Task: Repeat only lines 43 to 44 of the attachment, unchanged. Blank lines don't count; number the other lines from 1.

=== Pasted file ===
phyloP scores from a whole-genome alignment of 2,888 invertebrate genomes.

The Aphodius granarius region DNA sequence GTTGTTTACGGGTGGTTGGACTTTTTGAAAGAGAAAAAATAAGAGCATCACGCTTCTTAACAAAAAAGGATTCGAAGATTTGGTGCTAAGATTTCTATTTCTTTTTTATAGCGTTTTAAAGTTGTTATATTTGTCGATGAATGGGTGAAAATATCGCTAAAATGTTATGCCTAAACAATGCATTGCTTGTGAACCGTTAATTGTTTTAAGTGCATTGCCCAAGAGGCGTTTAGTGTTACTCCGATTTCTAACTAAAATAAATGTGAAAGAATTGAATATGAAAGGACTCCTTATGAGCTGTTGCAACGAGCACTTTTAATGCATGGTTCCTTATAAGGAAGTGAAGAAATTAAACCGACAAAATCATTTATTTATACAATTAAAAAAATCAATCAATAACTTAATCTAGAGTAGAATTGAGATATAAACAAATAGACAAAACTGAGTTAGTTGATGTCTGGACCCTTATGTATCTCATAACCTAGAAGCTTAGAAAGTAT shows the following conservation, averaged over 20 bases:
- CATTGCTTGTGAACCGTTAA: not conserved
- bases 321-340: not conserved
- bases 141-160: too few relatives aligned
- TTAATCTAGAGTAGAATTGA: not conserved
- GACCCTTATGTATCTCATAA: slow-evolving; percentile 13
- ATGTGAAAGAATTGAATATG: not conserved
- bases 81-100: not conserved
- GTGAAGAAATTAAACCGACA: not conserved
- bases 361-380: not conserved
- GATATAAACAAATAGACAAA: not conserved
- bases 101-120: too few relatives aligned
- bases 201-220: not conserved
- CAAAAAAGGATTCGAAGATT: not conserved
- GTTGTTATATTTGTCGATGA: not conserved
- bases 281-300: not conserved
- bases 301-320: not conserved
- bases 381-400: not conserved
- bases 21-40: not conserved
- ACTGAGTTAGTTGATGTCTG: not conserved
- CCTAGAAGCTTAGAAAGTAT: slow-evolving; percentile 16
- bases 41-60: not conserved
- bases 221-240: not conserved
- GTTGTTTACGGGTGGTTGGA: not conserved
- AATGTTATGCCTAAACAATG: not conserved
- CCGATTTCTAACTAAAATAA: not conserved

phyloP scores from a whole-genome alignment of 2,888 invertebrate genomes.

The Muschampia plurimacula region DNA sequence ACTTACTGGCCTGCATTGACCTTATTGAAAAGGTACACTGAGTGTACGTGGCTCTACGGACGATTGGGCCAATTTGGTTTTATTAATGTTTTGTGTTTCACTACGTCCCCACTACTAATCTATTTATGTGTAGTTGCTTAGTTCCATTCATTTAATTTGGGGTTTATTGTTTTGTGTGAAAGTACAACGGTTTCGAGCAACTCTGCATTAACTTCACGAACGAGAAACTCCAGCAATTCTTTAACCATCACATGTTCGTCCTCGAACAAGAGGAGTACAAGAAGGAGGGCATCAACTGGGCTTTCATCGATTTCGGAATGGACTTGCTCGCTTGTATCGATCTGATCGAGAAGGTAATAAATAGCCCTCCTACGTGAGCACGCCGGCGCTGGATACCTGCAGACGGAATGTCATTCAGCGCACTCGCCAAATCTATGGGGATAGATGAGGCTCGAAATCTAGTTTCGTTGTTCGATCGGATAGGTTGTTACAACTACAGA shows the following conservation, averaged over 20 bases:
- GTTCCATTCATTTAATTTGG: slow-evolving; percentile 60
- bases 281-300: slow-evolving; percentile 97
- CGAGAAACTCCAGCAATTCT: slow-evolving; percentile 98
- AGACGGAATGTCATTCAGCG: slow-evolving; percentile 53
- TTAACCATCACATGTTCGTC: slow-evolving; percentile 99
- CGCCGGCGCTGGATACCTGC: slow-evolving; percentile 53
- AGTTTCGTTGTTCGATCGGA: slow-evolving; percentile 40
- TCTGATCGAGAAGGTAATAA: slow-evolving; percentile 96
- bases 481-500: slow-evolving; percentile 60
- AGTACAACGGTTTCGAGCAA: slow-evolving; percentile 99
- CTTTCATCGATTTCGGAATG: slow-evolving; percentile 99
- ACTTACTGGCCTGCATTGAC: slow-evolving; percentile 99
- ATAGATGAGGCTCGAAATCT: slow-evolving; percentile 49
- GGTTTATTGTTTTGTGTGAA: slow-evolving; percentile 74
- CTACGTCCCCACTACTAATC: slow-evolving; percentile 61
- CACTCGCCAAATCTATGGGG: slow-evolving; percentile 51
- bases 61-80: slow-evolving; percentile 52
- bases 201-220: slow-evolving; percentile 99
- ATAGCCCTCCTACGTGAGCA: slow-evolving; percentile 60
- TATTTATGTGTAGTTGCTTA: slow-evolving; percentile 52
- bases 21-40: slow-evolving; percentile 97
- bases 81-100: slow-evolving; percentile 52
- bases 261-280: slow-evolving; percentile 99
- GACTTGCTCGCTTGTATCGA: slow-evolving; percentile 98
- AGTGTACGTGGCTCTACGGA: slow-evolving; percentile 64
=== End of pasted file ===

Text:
- GGTTTATTGTTTTGTGTGAA: slow-evolving; percentile 74
- CTACGTCCCCACTACTAATC: slow-evolving; percentile 61